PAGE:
Mac Mini needs replacing - where do I go from here?

Discussion in 'Buying Tips and Advice' started by Muttster, Jan 11, 2016.

  1. Muttster macrumors member

    Jan 28, 2007
    Needs your suggestions and ideas - seems that Apple and i am going into different directions.

    I have had Apple computers for the last 20 years, starting with the Apple IIC and ending with a mid 2011 Mac Mini sever with an i7 2Ghz Core and 8gb of memory. I'm noticing that it is getting a little old int he tooth and now i want to upgrade. I don't have the savy or the desire to put a SSD in the unit so its time to upgrade.

    I would like to stay with Apple but I'm toying with getting a PC simply because I would like to play some war games and simulations that are not available on the mac platform. I have heard that the new Mac Minis are less powerful than the older ones so that doesn't appear to be an option if that information is correct. I could also go with an IMac but I already have a nice 27" monitor and I don't want to spend a minimum of $1700 on a new iMac. In the $700-$1000 range which is where I want to be, I will probably be looking at a 2011-2012 iMac which I don't know would be that significant of an upgrade from what i have now. I also thought of an older Mac Pro (I have an old 1,1 Mac Pro laying around collecting dust now) but don't know if that would be an upgrade.

    So what would you suggest - do I or stick with the Mac line or go with the PC (which would be a lot cheaper probably)? Seems that the Macs are either very cheap or very expensive with little in the mid point.
  2. steve knight macrumors 68020

    steve knight

    Jan 28, 2009
    The ssd part is easy my mini was dying and I did not want to open a new one and add the drive so I just used a external usb3 case just popped the drive out of the old into the case and booted the new
  3. amyhughes macrumors newbie

    Jan 11, 2016
    Michigan, USA
    A frustration of mine, and of many people, for a very long time. No mid-range, headless Mac.

    I have a late 2009 Mini in which I've replaced the internal drive with a 1TB SSD and upgraded the memory first to 4GB, then to 8GB. Still a useful machine with these upgrades, but one of my video ports is dead and the DVD drive won't read dual-layer discs. It's time to replace this machine before it dies on me altogether, but the last Mini refresh, now more than a year ago, was lackluster. The next Mini better be awesome and it better come quick, or I'm going to try an Intel NUC or similar.

    If I had the desk space, the easily-upgraded PC with discrete graphics card that I already have would become my main machine. It does not escape me that this inexpensive, two-year-old PC runs circles around anything Mac-wise I'm likely to put on my desk.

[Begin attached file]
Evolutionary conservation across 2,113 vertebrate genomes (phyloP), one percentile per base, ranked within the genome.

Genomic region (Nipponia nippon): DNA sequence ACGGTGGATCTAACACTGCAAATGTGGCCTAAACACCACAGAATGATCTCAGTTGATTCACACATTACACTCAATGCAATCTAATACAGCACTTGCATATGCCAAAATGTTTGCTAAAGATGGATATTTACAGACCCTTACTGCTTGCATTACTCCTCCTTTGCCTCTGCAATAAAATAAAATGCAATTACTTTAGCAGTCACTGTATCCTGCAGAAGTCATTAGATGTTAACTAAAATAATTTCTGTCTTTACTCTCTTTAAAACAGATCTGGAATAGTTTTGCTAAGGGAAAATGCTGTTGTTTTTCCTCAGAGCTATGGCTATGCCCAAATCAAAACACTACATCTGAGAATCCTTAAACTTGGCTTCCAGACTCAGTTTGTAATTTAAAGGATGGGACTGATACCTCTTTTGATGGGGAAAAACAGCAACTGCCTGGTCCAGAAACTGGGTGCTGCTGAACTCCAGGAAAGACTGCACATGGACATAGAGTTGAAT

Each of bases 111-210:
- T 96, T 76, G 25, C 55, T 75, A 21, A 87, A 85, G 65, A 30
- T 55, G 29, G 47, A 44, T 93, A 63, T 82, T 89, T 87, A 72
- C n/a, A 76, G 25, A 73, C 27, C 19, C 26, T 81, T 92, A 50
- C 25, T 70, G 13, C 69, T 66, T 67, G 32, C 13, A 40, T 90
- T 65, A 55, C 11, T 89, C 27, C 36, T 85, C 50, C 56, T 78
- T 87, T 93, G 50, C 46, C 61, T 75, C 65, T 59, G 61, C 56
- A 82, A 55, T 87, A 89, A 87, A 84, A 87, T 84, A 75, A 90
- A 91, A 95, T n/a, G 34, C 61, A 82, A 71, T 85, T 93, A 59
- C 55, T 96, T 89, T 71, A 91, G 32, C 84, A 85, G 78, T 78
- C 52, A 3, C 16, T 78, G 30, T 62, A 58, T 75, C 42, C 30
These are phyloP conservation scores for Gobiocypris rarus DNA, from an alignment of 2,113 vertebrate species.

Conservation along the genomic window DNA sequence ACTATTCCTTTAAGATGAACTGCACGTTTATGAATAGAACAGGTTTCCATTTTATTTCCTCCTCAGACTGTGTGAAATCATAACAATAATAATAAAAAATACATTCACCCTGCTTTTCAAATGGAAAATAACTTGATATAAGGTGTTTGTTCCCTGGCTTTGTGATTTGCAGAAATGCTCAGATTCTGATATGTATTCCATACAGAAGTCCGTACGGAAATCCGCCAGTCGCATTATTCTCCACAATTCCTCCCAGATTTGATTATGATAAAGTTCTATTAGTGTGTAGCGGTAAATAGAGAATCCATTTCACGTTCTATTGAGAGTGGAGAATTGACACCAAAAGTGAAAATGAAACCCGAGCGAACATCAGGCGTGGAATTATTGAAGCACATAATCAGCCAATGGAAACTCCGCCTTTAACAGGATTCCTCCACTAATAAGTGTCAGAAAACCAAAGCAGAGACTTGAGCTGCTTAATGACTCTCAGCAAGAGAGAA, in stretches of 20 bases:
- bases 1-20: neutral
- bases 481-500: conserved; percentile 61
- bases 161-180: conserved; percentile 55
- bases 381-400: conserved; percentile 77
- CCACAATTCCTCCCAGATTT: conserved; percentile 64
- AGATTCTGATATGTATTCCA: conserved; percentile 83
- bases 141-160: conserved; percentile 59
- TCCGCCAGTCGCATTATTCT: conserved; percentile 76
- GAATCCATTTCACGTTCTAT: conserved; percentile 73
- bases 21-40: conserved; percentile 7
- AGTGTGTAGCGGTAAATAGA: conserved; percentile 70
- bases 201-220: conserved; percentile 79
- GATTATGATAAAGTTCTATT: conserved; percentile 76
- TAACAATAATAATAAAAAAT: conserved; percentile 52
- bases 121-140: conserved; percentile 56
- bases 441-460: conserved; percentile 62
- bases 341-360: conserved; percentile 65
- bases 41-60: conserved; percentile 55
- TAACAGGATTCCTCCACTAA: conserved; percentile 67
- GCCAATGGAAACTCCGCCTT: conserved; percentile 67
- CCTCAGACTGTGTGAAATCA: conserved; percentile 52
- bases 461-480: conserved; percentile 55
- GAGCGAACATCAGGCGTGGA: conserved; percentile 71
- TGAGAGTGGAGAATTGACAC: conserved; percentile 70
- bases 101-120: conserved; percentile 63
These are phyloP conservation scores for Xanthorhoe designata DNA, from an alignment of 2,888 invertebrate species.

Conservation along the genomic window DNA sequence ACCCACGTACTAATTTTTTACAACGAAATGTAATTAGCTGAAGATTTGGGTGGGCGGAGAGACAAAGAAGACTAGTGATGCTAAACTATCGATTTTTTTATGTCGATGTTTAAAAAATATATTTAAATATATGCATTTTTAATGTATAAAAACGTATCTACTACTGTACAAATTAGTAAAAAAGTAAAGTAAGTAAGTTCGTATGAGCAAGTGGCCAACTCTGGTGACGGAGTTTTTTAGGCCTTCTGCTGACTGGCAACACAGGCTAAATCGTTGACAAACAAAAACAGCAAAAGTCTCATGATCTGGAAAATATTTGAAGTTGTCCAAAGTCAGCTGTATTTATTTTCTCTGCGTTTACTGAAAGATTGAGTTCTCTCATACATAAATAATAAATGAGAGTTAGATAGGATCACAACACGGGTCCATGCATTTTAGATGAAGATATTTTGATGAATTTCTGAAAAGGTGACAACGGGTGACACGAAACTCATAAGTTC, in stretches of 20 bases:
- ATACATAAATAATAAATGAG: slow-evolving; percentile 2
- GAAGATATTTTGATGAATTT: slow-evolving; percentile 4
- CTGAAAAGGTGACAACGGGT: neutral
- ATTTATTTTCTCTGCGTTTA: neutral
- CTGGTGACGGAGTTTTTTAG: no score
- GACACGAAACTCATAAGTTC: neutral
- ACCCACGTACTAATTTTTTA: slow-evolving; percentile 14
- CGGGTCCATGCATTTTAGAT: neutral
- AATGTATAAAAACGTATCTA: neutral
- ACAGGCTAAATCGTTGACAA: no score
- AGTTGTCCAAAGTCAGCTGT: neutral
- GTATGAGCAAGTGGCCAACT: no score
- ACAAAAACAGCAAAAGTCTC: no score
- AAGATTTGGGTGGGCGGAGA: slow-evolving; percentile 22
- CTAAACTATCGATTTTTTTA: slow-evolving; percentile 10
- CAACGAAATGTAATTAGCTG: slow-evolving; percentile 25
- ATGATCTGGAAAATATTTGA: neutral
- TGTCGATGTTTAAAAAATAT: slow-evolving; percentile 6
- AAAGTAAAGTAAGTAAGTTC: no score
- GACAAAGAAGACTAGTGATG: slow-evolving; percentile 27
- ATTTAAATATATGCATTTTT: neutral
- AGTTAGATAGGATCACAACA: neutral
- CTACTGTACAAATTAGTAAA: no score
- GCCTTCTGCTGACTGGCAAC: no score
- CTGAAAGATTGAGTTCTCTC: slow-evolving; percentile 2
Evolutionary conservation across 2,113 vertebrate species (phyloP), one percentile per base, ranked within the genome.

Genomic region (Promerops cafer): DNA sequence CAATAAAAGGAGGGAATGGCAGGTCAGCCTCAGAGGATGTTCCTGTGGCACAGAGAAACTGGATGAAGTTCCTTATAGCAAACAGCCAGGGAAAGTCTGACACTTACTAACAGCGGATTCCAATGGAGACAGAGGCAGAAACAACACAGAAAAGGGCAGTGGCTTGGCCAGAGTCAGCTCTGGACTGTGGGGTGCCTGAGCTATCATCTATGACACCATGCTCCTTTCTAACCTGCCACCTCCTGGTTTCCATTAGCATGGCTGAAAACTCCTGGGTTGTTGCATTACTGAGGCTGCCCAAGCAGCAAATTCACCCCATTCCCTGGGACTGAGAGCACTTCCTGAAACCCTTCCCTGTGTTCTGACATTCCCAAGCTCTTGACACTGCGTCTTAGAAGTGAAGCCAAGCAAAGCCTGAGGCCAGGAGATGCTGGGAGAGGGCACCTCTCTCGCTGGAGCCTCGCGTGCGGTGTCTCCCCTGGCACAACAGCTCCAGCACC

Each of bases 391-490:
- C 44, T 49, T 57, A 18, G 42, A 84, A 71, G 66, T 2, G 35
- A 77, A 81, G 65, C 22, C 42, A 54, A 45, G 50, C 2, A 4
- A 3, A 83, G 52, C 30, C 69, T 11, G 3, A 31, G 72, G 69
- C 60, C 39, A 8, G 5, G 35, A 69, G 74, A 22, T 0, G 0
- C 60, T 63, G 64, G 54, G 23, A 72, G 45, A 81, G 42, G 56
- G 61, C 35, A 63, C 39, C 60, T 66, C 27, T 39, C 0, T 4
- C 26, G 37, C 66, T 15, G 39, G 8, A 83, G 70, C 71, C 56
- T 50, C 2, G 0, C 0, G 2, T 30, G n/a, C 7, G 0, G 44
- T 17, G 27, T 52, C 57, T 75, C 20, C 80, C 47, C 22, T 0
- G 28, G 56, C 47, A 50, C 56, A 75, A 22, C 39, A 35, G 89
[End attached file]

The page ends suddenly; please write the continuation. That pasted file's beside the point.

Mid-range Mac, please, Apple!
  4. phrehdd, Jan 11, 2016
    Last edited: Jan 11, 2016

    phrehdd macrumors 68040


    Oct 25, 2008

    Sadly, if you want to stay Mac and use Windows, you could dual boot an iMac. The Mac Mini of late, top of the line, is anemic save for apps that use only a single core of the CPU. The higher end iMacs on the other hand beat out the low end Mac Pro on many types of software tests. I am in agreement with you that I myself may soon no longer fit in the Apple world. As for your budget, you could buy a nice PC and build even a nicer one to match whatever specs you want.
  5. Silver78, Jan 11, 2016
    Last edited: Jan 11, 2016

    Silver78 macrumors 6502


    Aug 24, 2013
    My first advice would have been to go for a skylake NUC but with VR at our doorstep and a bit of calculation you could for about 25% more than a nuc with ram and ssd go for a home build i7 skylake (6700k) and run onboard graphics and then later expand with graphicscard more ram and ssd
  6. Samuelsan2001 macrumors 604

    Oct 24, 2013
    If you want to game with simulators you will probably need a desktop GPU, that pretty much rules out all but the highest end iMacs (it's still a mobile solution but not too bad) and the mac pro.

    Just go with a PC it will give you far more bang for your buck and fit straight in with screens and peripherals you already have.
  7. maflynn Moderator


    Staff Member

    May 3, 2009
    Seems like you're spending a lot of money on a 5 year old computer to me. If gaming, simulations and running windows are part of your requirements then I think you'll be better suited with a windows machine.

    For instance, you can get an XPS 8900 for under a thousand dollars, its running the latest chipset, has a much better GPU and its upgradeable. Instead of trying to shoehorn your usage into an ill fitting configuration, get the tool that best fits the job

Share This Page